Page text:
Pfizer CHIEF Executive Albert Bourla sold nearly $5.6 million worth of his shares on November 9, a filing with the U.S. Securities and Exchange Commission showed, the same day after Pfizer boosted its share price by announcing a boost to its coVID-19 vaccine. Moderna of the United States also welcomed the upcoming release of its vaccine efficacy data, the market is generally optimistic that the effectiveness will be improved.
Bourla made $5.6 million from selling 132,508 shares at an average price of $41.94 per share, according to SEC filings. The transaction is conducted under the SEC’s 10B5-1 trading program, which allows internal employees to sell a predetermined amount of stock on a predetermined date. The rules also stipulate that a 10B5-1 plan is required when insiders cannot access a company’s “material non-public information”. The SEC filing also noted that the deal represented 61.8 percent of his direct and indirect holdings, compared with 81,812 shares he currently owned directly or indirectly.
Bourla joined Pfizer as CHIEF Executive officer in January 2019 and became chairman in January 2020. His total direct compensation in 2019 was $15.6 million, including $1.6 million in salary, according to the company’s proxy. Pfizer Vice CEO Sally Susman also sold 43,662 shares at $41.94 per share under the 10B5-1 trading plan, for a total value of $1.8 million. She still holds 108,804 Shares in Pfizer.
In the US, Donald Trump posted three posts in a row on Twitter, complaining about the suppression by the US Food and Drug Administration (FDA) and the Democratic Party. He did not announce the positive news about the vaccine until after the US presidential election. Bourla, chief executive of US drug maker Pfizer, clarified the day before yesterday (10 November) that the timing of the announcement had nothing to do with the political situation.
In an interview with CNN, Bourla stressed that the third-party independent monitoring committee initially met on Sunday (November 8) at 8 a.m. local time in the United States and ended its meeting at 1:30 p.m. the same day with the results of the vaccine trials. But he said he had not yet seen the exact data and did not know the results until 2pm on the same day. This has led us voters to believe that there is a political motive behind the release of the news and to resent its influence on the current US presidential election. He reiterated that if data were available before the election, he would release it immediately before the election.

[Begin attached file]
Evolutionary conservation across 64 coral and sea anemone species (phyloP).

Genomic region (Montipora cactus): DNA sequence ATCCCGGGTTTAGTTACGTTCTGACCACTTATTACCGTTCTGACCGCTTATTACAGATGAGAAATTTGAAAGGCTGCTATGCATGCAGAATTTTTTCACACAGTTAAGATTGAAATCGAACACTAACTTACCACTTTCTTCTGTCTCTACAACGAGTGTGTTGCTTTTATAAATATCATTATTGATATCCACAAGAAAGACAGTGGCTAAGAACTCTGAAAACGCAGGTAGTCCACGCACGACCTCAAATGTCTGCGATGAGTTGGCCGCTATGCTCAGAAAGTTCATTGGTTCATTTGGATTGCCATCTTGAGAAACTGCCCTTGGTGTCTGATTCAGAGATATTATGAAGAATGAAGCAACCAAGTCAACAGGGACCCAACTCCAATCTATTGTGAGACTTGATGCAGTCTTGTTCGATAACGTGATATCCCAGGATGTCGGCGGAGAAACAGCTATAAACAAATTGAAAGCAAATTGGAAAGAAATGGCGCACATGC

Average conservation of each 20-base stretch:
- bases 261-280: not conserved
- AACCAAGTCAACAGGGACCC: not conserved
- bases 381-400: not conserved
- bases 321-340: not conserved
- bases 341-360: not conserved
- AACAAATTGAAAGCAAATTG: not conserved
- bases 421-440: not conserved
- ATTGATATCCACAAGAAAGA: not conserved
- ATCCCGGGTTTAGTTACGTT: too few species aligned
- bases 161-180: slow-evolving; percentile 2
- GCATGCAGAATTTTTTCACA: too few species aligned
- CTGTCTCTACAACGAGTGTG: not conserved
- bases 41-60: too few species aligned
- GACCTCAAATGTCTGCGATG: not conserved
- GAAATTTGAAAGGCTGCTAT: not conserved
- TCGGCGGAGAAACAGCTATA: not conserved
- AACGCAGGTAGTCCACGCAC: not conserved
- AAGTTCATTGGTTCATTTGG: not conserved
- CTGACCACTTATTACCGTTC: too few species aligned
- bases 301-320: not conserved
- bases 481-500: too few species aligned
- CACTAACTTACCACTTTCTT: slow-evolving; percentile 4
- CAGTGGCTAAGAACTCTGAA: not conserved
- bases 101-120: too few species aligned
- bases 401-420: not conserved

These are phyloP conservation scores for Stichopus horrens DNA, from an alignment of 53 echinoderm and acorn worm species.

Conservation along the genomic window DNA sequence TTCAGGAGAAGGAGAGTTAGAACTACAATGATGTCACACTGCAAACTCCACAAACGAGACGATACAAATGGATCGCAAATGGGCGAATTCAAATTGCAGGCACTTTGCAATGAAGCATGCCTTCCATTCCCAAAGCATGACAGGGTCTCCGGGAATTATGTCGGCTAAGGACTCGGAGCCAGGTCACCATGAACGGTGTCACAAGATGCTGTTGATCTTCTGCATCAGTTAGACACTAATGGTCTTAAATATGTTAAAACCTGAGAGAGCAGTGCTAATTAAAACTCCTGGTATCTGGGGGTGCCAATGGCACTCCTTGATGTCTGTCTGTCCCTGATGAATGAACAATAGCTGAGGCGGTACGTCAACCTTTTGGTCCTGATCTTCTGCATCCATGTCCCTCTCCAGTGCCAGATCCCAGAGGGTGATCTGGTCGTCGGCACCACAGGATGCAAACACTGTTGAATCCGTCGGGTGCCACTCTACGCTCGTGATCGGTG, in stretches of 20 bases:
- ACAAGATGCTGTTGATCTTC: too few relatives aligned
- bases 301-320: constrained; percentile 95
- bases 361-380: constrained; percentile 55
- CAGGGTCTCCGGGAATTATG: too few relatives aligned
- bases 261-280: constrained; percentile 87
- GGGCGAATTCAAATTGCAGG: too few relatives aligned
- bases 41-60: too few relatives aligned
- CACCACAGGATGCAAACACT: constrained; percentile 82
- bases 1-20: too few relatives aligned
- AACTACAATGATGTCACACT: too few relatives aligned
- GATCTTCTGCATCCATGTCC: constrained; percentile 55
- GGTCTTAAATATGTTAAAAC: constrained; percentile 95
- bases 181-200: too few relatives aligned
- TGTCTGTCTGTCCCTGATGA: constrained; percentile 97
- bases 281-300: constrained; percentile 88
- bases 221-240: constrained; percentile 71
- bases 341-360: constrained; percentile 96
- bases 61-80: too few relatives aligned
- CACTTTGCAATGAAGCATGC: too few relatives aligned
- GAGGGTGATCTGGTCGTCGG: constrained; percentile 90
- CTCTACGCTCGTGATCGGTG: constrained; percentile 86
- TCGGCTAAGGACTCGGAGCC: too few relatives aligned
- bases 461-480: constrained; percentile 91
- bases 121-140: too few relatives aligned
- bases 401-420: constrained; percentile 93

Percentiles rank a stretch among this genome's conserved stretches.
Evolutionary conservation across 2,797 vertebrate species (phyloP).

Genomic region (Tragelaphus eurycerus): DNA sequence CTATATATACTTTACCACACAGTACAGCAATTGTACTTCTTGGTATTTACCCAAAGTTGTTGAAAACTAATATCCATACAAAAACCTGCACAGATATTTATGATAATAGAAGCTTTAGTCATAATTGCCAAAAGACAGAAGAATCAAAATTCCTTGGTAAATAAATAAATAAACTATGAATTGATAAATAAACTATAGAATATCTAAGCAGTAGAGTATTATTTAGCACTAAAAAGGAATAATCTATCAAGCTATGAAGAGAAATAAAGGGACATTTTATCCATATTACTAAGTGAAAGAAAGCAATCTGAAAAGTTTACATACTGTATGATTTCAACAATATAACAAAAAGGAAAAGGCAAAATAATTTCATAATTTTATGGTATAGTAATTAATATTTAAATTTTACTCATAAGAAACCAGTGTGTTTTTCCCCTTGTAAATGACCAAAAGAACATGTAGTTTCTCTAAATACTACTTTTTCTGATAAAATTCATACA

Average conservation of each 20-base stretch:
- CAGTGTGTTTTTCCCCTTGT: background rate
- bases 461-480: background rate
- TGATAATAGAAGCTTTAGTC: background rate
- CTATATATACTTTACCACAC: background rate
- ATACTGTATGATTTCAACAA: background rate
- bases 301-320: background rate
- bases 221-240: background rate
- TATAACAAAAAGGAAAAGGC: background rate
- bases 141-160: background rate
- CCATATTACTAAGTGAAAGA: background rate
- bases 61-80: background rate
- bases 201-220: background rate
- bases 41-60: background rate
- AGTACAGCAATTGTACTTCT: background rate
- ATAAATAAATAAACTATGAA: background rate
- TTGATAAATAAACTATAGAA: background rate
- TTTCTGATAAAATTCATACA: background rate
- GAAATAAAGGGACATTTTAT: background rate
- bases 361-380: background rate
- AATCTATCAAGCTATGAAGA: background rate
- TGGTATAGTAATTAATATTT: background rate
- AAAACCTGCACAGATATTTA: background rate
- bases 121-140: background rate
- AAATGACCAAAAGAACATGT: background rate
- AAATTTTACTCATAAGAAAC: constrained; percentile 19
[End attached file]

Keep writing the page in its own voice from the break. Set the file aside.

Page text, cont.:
Moderna said yesterday (11 November) that it conducted its first interphase analysis of the late-stage trials of the coVID-19 vaccine under development to determine the vaccine’s efficacy data. The company says it has enough data to send to an independent safety watchdog to make a final decision, and expects to announce the efficacy of the vaccine by the end of the month. At least 53 volunteers are needed for the vaccine to be approved by the U.S. Food and Drug Administration.
Moderna’s positive news is encouraging because Moderna vaccines also use messenger RNA (mRNA) in their vaccines, CNN reported. “The Pfizer and Moderna vaccines are nearly identical, and we expect to see similar efficacy results from Moderna,” Anthony Fauci, director of the NIH, told the Financial Times. If all goes well, the United States will have two vaccines that work. Pfizer’s messenger RIBONucleic acid technology, which has not yet been approved, has achieved better results than expected.”